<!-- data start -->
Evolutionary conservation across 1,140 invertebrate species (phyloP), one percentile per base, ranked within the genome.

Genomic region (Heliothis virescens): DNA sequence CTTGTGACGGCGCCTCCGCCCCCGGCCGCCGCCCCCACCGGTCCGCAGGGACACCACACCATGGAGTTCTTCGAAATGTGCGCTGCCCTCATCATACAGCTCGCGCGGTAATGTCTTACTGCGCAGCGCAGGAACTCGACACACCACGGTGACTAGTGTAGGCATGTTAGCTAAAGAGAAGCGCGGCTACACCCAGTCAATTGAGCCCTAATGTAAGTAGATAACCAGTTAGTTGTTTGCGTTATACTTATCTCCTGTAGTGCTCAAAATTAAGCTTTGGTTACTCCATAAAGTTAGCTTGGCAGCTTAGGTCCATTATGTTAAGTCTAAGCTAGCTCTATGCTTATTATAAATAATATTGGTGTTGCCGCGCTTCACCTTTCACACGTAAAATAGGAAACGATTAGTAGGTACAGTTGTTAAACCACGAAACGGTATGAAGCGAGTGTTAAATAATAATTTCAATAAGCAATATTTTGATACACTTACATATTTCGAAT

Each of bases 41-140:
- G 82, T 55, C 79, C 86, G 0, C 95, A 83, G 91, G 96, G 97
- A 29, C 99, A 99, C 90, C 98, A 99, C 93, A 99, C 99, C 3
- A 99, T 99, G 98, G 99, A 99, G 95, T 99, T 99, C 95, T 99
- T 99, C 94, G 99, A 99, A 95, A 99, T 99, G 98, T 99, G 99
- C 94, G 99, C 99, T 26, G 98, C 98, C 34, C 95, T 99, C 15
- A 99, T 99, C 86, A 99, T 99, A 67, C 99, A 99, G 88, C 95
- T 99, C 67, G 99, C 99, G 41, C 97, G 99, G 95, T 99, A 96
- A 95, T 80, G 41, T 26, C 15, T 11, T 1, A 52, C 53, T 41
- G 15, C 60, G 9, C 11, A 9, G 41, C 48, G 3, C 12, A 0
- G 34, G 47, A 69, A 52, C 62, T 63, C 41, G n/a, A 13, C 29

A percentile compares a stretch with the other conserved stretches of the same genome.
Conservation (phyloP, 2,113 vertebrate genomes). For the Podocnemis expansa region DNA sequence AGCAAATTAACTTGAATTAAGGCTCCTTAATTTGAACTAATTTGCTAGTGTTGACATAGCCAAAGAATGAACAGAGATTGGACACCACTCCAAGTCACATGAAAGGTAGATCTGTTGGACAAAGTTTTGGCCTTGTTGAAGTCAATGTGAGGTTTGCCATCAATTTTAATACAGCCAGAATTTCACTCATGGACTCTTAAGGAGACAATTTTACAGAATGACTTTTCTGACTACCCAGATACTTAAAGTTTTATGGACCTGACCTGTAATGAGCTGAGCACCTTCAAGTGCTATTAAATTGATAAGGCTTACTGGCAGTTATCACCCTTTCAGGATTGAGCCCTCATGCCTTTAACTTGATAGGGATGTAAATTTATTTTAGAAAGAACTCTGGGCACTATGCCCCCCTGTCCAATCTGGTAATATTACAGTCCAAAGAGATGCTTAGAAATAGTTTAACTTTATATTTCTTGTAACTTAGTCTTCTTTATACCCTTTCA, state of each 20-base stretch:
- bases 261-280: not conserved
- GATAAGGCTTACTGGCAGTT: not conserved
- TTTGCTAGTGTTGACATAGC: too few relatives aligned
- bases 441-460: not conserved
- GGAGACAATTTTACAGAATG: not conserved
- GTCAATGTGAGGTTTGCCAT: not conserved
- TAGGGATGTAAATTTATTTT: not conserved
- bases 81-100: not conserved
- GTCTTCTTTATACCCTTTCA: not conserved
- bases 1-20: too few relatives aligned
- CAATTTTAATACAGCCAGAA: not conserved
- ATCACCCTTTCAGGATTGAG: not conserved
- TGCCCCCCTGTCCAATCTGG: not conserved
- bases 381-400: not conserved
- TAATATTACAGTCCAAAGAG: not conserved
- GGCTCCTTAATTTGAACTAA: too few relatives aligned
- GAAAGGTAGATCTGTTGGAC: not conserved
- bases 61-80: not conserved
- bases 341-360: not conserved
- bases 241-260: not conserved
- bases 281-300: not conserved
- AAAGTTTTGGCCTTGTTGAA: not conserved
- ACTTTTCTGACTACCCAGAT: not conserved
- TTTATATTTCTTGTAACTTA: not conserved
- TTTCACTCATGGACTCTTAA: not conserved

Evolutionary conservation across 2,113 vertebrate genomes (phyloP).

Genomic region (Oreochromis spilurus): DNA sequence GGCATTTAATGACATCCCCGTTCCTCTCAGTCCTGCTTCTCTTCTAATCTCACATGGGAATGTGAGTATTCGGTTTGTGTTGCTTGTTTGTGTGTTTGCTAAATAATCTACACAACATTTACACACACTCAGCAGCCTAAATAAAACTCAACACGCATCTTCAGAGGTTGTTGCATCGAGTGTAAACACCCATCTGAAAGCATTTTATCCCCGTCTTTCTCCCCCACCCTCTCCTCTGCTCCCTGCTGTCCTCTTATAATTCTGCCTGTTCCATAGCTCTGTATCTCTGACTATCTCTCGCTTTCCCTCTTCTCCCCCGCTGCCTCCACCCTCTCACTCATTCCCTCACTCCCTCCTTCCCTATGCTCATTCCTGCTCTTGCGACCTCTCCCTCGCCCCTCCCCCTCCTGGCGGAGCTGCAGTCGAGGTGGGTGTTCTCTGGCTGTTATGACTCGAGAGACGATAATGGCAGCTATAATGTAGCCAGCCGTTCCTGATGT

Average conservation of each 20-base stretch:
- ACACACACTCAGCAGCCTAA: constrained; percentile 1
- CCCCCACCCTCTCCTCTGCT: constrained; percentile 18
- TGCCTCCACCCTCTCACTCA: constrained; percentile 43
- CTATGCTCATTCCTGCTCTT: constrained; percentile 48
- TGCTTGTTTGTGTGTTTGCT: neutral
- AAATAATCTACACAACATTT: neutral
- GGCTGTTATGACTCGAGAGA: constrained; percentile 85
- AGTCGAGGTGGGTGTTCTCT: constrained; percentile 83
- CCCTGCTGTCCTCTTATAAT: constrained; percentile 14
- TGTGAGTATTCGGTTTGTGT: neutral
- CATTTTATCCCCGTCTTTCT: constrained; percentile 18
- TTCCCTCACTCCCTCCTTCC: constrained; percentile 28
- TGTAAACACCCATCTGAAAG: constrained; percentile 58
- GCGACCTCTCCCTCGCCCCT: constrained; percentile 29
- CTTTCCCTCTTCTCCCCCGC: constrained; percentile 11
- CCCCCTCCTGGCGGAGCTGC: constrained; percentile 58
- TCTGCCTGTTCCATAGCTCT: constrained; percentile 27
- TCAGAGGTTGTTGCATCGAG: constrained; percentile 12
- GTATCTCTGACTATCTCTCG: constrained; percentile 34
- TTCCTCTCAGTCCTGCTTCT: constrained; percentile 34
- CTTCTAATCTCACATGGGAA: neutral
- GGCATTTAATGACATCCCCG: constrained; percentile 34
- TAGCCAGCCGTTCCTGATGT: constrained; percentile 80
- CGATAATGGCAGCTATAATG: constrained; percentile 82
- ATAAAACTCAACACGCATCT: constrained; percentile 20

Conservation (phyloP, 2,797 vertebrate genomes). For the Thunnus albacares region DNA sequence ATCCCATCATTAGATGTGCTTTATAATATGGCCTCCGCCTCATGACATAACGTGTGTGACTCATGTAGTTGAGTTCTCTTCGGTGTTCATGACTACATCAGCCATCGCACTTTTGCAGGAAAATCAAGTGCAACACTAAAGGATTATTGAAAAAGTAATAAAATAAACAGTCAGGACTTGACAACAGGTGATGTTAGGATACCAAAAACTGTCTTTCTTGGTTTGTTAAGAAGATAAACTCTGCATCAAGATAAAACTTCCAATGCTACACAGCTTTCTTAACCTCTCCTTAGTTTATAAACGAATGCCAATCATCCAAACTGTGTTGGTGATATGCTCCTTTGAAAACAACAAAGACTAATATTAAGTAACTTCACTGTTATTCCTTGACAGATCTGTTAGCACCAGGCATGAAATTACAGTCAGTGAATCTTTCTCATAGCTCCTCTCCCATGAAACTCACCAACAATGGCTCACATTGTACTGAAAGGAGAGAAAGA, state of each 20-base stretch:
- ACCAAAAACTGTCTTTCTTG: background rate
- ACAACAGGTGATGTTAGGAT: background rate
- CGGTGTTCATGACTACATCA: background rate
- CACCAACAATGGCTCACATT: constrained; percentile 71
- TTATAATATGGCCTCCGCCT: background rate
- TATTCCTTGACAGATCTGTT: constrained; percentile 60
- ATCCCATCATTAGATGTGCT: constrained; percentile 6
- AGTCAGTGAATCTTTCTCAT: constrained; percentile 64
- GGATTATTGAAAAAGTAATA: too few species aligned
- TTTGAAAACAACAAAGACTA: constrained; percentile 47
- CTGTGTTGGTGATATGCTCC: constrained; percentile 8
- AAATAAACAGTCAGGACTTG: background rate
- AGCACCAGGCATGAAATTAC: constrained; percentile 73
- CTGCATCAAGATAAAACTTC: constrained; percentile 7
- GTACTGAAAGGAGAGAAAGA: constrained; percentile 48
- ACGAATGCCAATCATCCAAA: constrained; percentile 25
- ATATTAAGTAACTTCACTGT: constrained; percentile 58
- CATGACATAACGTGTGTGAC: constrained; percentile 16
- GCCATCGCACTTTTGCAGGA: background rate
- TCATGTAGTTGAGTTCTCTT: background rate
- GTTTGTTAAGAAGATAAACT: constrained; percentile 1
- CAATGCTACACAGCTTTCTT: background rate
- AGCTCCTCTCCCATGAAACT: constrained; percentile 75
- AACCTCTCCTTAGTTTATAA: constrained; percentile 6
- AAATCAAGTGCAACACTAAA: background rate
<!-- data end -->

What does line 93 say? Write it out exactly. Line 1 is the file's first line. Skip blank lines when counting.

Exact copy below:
- AACCTCTCCTTAGTTTATAA: constrained; percentile 6